Date of Award
Campus Access Thesis
Master of Science (MS)
Katherine E. Gibson
Sinorhizobium meliloti has emerged as a key model organism for understanding the link between cell cycle regulation and chronic host colonization because it undertakes novel cell cycle outcomes during symbiosis within the root nodules of legumes. The DivJ-like histidine kinase, CbrA, is a necessary regulator for both symbiosis and cell cycle progression. CbrA indirectly regulates the activity and degradation of CtrA, a master cell cycle transcription factor. We initially isolated a spontaneous ΔcbrA symbiosis suppressor strain from a rare phenotypically wild type root nodule, which contains a mutation that suppresses all symbiotic and free-living cell cycle defects of the ΔcbrA mutant. Whole genome sequencing identified the mutation responsible for ΔcbrA suppression to be located within a PAS domain of divL (divLQ362P), which encodes a modified histidine kinase that likely mediates CbrA regulation of CtrA by serving as a bridge between the CbrA cognate response regulator DivK and the CckA/ChpT phosphorelay. The divLQ362P mutant shows temperature-sensitivity, a slow-growth defect, and a lag in the G2 phase of the cell cycle. However, divLQ362P does not appear to greatly affect endogenous CtrA levels. Using the slow growth phenotype, suppressors of divLQ362P have been isolated in order to better understand the function of the DivL PAS domain in cell cycle regulation. Ten additional ΔcbrA symbiosis suppressor strains were isolated. These ten strains fall into three linkage groups and have been characterized further. One group also suppresses ΔcbrA free-living cell cycle defects via a mutation (divLV787M) in the predicted HATPase_c domain of DivL. The other two groups do not fully suppress ΔcbrA free-living cell cycle defects and appear to be symbiosis-specific. Western blot analysis has revealed these symbiosis-specific suppressors do not restore CtrA levels to that of wild type and retain some cell morphology defects. This work aims to provide evidence of how the free-living cell cycle is connected with the development of symbiosis by using a direct forward genetics approach to probe the symbiosis in the context of the cell cycle.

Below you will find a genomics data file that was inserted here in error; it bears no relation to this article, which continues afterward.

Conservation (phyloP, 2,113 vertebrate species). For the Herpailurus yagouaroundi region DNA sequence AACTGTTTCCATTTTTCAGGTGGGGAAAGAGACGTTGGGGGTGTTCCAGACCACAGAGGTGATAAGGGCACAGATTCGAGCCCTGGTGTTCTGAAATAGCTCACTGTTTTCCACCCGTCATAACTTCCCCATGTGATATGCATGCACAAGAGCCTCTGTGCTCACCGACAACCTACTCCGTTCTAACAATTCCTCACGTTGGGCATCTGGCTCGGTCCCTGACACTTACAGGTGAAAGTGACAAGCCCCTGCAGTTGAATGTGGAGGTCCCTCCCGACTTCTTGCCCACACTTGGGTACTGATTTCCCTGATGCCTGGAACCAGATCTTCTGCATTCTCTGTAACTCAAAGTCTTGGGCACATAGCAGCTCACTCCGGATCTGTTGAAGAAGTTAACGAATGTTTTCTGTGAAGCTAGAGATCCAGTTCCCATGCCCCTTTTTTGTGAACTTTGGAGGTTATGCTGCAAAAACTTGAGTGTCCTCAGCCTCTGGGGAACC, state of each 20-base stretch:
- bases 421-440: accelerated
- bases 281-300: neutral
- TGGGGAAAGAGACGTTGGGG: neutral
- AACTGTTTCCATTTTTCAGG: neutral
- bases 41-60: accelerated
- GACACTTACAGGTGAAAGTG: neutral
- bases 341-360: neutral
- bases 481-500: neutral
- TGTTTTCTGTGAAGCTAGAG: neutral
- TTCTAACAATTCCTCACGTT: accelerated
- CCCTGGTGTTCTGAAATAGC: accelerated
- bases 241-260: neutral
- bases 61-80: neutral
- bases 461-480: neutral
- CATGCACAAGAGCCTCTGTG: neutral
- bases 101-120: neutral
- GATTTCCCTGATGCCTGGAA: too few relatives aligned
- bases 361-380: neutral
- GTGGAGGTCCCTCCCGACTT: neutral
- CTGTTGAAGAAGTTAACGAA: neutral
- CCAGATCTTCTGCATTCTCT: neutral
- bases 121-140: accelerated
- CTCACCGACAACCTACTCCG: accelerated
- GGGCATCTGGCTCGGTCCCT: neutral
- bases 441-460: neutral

Puerner, Charles T.S., "Identification of Regulatory Mechanisms that Contribute to Novel Cell Cycle Outcomes During Host-Microbe Symbiosis" (2016). Graduate Masters Theses. 394.